"Set back on the left, is a huge social housing block, at least ten storeys high, with a flat, uniform façade, the very worst of urban architecture, typical of the unbridled renovation of the Belleville district begun back in the 1970s."In each case, I regard the boldface portion as less than perfect English. Them is plural, Sting notwithstanding. Your is jarring in a passage otherwise entirely in third person. The apartment block's description is wordier than I'd have expected for a setting the author clearly wants us to regard as grim and stark.
Blame may lie with the inevitable differences between two languages, differences unbridgeable by literal translation. Proper French would not permit a mismatch of number like that person's ... them, and French writers concerned with such matters presumably find other ways to fight sexism. In some politically correct quarters, however, English does permit such mismatches. French also has the impersonal pronoun on, whose English counterpart, one, sounds stilted these days, especially in North American English. In general, French is more comfortable with impersonal sentences than English is.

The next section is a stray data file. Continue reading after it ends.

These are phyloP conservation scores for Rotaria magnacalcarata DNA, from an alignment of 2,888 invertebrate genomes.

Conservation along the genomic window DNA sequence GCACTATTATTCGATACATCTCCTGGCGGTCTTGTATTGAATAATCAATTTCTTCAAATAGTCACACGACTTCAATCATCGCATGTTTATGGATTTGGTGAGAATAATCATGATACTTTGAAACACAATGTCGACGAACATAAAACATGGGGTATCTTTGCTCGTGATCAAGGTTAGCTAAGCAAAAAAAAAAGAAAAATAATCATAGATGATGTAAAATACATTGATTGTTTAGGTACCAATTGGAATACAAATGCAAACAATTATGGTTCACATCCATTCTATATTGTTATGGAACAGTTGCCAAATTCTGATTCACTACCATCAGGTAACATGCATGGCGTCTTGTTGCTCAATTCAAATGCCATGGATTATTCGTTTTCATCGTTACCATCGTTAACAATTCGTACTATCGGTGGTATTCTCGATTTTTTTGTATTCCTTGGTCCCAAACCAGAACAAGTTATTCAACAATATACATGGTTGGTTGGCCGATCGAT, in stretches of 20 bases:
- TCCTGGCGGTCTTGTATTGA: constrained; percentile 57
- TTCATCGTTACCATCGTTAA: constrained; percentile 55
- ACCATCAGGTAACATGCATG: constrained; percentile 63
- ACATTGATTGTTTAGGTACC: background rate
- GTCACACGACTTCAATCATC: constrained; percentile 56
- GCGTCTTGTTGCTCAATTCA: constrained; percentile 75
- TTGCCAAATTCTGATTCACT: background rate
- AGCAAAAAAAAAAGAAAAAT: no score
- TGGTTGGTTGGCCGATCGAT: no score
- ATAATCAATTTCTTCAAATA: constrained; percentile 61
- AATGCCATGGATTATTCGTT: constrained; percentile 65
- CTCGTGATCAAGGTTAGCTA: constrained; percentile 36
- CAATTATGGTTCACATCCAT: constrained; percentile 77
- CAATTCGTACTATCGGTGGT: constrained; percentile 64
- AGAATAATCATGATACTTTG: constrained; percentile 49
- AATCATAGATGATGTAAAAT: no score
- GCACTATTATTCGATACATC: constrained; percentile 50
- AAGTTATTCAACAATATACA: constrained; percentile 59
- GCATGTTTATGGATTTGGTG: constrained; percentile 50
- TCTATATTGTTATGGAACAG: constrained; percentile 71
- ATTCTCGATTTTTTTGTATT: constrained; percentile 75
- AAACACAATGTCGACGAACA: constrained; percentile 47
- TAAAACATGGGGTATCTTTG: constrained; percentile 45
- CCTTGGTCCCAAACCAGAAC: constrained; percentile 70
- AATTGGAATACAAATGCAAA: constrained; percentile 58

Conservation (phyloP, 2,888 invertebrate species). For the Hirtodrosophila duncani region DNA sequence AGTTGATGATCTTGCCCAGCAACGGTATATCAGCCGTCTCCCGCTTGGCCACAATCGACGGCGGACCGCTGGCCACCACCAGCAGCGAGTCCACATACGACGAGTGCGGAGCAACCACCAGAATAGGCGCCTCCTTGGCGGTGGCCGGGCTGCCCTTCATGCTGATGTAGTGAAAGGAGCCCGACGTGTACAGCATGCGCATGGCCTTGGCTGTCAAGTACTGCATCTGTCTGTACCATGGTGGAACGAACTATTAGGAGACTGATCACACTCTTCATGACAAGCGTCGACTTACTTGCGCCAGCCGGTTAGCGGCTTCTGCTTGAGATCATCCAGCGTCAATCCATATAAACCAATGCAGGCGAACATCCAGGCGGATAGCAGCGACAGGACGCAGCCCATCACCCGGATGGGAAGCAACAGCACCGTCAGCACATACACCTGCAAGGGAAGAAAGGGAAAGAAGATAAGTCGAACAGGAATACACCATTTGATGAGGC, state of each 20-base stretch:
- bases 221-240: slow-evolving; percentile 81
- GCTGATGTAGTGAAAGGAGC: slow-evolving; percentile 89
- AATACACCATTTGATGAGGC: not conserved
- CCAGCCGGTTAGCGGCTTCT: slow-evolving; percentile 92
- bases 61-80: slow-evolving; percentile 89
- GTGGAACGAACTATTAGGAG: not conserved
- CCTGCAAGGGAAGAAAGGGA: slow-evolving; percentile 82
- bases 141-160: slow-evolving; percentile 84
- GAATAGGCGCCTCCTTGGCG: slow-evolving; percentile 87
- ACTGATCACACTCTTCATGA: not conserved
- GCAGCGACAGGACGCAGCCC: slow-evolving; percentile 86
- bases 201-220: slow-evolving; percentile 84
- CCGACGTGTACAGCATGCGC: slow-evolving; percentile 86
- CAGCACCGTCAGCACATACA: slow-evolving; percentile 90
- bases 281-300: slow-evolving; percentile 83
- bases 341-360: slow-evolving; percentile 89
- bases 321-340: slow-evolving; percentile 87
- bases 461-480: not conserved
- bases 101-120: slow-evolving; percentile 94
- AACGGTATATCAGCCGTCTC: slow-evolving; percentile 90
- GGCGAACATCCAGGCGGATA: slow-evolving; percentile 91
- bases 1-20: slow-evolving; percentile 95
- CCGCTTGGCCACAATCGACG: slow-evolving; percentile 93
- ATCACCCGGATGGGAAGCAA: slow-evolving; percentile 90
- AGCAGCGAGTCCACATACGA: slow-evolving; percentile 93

French readers and authors may also find terseness less essential to hard-boiled writing than their North American counterparts do. I'd have done less telling and more terse showing in describing the Belleville apartment block.
This is no knock on the translators, Amanda Hopkinson and Ros Schwartz, just a reminder of the many masters the translator must serve: accuracy, readability, fidelity to the author and to the host and target languages.
Manotti's cool depiction of France's political, business, security and journalistic elites gives chilling new life to the concept of decadence. She also writes with unsentimental compassion of those manipulated, sometimes fatally so, by the elites, and she juxtaposes her depictions of high and low to suspenseful effect.
© Peter Rozovsky 2011